Wednesday, 8 August 2018

Advertising Standards Authority : KFC and Kellogg's adverts banned for promoting junk food to kids



KFC and Kellogg's adverts have been banned for promoting junk food to children after one appeared on a phonebox near a school and the other during a cartoon.
 
The Advertising Standards Authority (ASA) said the ads breached rules on promoting products that are high in fat, salt and sugar (HFSS) to children.

 
A poster for KFC's Mars Krushems drink appeared in July on a telephone box a short distance from the entrance to a primary school.


It was "highly likely" that its location meant it broke rules that no medium should be used to advertise HFSS products if more than 25% of its audience was under the age of 16, the ASA said.


The watchdog also banned a television ad for Kellogg's Coco Pops Granola, which appeared in January between episodes of the Mr Bean cartoon.


It agreed with Kellogg's argument that the granola was not an HFSS product, but said the branding was synonymous with the original Coco Pops and therefore had the effect of promoting a high-sugar cereal.


The ban follows complaints from the Obesity Health Alliance that the ads were for HFSS products and directed at children.


KFC admitted its ad was for an HFSS product but said its media agency had mistakenly placed it on the phonebox within 100m of the school.


KFC and Kellogg's adverts have been banned for promoting junk food to children after one appeared on a phonebox near a school and the other during a cartoon.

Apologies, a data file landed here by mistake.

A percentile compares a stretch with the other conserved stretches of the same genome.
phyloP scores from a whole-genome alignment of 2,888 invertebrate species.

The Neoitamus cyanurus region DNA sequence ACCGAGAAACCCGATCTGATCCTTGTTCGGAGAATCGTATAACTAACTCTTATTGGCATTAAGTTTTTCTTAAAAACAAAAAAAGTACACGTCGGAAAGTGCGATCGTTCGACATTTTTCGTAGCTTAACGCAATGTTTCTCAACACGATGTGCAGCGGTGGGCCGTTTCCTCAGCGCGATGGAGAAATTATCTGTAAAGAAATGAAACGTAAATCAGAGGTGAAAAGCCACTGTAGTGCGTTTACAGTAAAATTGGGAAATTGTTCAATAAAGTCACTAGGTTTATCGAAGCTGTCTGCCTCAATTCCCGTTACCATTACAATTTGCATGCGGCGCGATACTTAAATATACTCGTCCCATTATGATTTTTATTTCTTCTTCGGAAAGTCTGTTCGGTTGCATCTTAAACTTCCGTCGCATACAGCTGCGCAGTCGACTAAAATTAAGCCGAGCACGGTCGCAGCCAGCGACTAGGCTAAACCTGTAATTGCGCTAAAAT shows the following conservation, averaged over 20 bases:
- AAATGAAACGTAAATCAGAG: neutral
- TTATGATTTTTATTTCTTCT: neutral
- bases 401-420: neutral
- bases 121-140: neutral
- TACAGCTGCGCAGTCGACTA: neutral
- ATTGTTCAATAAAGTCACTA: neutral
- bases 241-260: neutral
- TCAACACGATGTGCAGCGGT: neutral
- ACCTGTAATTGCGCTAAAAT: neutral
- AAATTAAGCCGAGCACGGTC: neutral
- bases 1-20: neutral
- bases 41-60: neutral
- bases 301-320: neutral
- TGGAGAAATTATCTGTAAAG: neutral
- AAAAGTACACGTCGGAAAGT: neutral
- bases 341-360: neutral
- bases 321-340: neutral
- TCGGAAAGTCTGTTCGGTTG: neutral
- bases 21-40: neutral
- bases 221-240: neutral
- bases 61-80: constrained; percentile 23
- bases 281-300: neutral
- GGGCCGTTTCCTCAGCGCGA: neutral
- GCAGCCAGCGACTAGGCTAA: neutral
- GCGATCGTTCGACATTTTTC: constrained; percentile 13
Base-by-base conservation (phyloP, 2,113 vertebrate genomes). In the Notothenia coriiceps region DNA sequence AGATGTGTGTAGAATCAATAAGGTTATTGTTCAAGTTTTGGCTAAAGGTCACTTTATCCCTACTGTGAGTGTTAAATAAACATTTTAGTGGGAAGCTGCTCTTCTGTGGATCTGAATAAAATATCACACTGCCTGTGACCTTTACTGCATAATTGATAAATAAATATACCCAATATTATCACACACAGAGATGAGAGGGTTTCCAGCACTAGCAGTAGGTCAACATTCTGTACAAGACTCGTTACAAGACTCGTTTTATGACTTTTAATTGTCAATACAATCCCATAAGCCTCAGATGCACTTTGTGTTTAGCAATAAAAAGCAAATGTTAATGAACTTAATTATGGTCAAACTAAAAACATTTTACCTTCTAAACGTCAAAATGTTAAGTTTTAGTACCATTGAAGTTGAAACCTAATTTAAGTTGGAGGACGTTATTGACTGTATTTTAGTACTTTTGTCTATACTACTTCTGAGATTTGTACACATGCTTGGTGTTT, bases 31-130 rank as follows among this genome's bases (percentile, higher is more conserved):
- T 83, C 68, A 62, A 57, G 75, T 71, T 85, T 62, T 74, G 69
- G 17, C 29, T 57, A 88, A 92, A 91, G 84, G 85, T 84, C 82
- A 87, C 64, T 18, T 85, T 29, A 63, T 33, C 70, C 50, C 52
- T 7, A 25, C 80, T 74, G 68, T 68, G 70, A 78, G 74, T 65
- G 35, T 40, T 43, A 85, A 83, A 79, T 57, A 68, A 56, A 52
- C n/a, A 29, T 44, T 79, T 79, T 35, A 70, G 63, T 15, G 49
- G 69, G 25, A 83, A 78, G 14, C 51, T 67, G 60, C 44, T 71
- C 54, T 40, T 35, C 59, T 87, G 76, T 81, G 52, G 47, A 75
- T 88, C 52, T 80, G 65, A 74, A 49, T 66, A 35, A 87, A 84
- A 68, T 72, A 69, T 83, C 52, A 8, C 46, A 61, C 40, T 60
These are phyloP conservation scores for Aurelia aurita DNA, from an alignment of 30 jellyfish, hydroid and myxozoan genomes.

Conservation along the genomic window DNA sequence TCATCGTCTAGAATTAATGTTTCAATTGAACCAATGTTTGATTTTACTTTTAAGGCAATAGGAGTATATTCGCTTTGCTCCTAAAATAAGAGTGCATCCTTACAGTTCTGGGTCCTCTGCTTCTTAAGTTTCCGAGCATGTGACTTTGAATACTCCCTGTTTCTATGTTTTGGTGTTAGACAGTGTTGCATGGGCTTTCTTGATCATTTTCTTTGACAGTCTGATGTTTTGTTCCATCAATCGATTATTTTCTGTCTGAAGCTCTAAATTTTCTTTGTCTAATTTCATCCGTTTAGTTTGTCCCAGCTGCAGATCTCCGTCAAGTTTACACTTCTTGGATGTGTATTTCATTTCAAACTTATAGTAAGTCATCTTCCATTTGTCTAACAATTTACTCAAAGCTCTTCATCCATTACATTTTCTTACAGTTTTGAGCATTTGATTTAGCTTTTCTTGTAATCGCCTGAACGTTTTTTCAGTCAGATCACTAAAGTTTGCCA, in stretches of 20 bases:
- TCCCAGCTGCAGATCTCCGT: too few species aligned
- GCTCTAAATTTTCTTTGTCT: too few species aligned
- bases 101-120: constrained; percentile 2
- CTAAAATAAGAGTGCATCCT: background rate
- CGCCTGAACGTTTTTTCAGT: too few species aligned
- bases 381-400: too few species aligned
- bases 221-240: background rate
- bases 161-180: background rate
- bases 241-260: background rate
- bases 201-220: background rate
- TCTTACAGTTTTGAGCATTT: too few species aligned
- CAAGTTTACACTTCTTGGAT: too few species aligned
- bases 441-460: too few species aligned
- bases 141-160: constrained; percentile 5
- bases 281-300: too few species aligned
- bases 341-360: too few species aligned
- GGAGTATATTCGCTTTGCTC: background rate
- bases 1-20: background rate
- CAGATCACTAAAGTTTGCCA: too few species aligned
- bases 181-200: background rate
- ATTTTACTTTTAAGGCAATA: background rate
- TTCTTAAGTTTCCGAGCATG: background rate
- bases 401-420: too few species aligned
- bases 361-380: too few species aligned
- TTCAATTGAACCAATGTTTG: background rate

The Advertising Standards Authority (ASA) said the ads breached rules on promoting products that are high in fat, salt and sugar (HFSS) to children.
 
 
A poster for KFC's Mars Krushems drink appeared in July on a telephone box a short distance from the entrance to a primary school.


It was "highly likely" that its location meant it broke rules that no medium should be used to advertise HFSS products if more than 25% of its audience was under the age of 16, the ASA said.


The watchdog also banned a television ad for Kellogg's Coco Pops Granola, which appeared in January between episodes of the Mr Bean cartoon.


It agreed with Kellogg's argument that the granola was not an HFSS product, but said the branding was synonymous with the original Coco Pops and therefore had the effect of promoting a high-sugar cereal.


The ban follows complaints from the Obesity Health Alliance that the ads were for HFSS products and directed at children.


KFC admitted its ad was for an HFSS product but said its media agency had mistakenly placed it on the phonebox within 100m of the school.


 

SKY      News.